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Advertising and marketing is designed to induce a consumer to buy a particular service or product. Sometimes the ads are general and appeal to the emotional element of a purchase.

A pickup truck advertisement may show the truck driving up a rugged mountain road or at the beach with a dozen attractive women. This is an example of “puffery,” which is not to be taken by a consumer as a factual claim by the company.

A rational consumer knows that merely buying a pickup will not suddenly make the owner the center of attention by attractive models.

At the other end of the advertising spectrum from puffery is fact. Facts are subject to misrepresentation and fraud. Stating the maximum towing capacity of a specific pickup is a fact, and an advertising statement that misrepresents that fact could be found by an Illinois court to be fraud, and could potentially entitle a consumer to compensation for that fraud.

Often, the line between puffery and factual statements can become blurred. Illinois courts have identified words that are puffery, such as: “high-quality,” “expert workmanship,” “custom quality,” “perfect,” “magnificent,” “comfortable,” “picture perfect,” and “best.”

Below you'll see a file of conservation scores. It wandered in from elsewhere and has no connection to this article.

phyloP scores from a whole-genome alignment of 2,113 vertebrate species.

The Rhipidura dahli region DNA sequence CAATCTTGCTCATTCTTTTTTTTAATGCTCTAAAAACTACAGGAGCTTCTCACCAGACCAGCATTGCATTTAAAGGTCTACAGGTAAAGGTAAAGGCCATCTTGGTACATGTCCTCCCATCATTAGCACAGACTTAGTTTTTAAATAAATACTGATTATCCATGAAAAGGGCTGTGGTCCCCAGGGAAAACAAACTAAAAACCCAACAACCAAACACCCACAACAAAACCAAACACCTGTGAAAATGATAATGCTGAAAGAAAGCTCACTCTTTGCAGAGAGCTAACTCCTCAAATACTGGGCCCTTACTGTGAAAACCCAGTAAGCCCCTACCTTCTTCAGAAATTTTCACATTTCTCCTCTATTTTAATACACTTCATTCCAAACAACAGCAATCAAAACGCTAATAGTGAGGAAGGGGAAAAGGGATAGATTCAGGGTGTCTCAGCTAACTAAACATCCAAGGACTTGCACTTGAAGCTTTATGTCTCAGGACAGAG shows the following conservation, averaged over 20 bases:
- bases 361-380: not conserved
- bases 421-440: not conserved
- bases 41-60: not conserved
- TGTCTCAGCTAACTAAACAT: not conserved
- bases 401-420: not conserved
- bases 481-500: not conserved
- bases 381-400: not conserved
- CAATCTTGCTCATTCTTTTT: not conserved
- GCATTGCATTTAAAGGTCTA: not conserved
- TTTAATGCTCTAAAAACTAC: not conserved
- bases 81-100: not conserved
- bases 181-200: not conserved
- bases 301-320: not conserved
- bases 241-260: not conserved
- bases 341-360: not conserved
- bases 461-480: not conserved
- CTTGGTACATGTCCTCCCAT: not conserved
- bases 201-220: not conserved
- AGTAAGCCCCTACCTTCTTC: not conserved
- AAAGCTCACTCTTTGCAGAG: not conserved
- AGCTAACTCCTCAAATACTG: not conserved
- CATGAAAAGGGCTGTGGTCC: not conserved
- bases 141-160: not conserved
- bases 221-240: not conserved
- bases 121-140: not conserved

These words are an attempt by advertisers to suggest a characteristic of a product, but that has no real meaning. “Puffing in the usual sense signifies meaningless superlatives that no reasonable person would take seriously, and so it is not actionable as fraud.” It is designed to be vague and suggesting qualities that “cannot be precisely determined.”

But, should they cross the line, and make some verifiable claim and it is factually inaccurate, then puffery can become fraud.